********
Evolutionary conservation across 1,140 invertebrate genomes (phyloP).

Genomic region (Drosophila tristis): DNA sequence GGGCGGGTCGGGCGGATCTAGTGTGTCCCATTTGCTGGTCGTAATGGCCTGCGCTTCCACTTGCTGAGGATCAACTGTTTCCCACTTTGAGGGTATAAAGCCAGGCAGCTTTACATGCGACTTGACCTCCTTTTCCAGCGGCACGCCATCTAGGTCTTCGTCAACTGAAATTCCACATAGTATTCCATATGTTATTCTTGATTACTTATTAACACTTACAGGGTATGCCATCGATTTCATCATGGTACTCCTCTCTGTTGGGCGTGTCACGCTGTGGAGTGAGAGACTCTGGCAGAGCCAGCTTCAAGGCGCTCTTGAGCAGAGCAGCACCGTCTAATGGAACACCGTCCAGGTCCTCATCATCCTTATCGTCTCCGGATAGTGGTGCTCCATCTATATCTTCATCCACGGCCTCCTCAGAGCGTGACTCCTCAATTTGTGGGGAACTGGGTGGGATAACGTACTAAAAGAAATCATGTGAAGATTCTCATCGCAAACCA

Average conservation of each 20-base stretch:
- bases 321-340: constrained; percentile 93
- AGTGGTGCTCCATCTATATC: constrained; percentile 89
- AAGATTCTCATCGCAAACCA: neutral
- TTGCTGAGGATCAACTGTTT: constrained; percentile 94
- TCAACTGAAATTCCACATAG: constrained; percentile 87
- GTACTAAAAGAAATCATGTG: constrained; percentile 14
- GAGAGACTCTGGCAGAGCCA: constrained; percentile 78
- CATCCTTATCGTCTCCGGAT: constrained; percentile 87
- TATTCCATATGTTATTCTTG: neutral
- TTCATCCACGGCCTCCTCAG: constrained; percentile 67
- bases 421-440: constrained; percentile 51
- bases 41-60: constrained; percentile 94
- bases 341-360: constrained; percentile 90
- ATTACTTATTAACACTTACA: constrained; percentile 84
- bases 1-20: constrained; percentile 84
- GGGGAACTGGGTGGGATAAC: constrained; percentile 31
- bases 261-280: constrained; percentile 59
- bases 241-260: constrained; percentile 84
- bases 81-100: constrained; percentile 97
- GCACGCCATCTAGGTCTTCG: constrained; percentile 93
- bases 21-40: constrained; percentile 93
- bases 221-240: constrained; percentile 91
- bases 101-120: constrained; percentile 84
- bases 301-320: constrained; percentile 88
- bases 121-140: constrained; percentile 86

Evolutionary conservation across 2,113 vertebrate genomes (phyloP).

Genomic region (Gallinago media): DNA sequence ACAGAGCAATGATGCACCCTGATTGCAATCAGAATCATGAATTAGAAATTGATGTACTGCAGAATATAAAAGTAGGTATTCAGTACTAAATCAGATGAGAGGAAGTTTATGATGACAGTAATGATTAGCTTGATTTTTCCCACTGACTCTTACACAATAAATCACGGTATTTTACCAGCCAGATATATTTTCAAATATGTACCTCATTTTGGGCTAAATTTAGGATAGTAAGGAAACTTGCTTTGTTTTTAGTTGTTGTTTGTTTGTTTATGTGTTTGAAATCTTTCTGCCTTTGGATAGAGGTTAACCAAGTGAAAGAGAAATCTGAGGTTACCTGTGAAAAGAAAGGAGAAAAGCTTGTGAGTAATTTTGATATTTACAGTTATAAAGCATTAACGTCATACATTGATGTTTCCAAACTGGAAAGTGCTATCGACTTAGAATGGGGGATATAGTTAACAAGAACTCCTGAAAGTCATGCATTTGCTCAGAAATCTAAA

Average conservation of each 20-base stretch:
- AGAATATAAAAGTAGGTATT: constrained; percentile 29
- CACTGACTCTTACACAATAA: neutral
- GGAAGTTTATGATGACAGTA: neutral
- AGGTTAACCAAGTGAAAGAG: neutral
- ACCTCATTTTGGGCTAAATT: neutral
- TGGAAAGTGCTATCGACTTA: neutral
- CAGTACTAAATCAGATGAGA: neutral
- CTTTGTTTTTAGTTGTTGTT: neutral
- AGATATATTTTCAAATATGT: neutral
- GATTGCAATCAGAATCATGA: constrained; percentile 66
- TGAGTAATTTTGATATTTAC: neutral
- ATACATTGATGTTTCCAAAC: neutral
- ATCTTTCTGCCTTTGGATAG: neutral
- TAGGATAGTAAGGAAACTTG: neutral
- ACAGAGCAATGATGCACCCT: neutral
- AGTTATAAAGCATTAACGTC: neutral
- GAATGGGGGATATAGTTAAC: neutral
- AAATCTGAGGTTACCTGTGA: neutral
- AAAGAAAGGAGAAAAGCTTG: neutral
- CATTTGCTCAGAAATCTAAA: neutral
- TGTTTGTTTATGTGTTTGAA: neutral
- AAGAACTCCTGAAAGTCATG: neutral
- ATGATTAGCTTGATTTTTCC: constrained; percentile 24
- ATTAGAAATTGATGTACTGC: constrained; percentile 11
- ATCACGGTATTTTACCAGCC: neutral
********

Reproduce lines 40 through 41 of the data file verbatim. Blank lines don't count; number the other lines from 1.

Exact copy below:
- AGATATATTTTCAAATATGT: neutral
- GATTGCAATCAGAATCATGA: constrained; percentile 66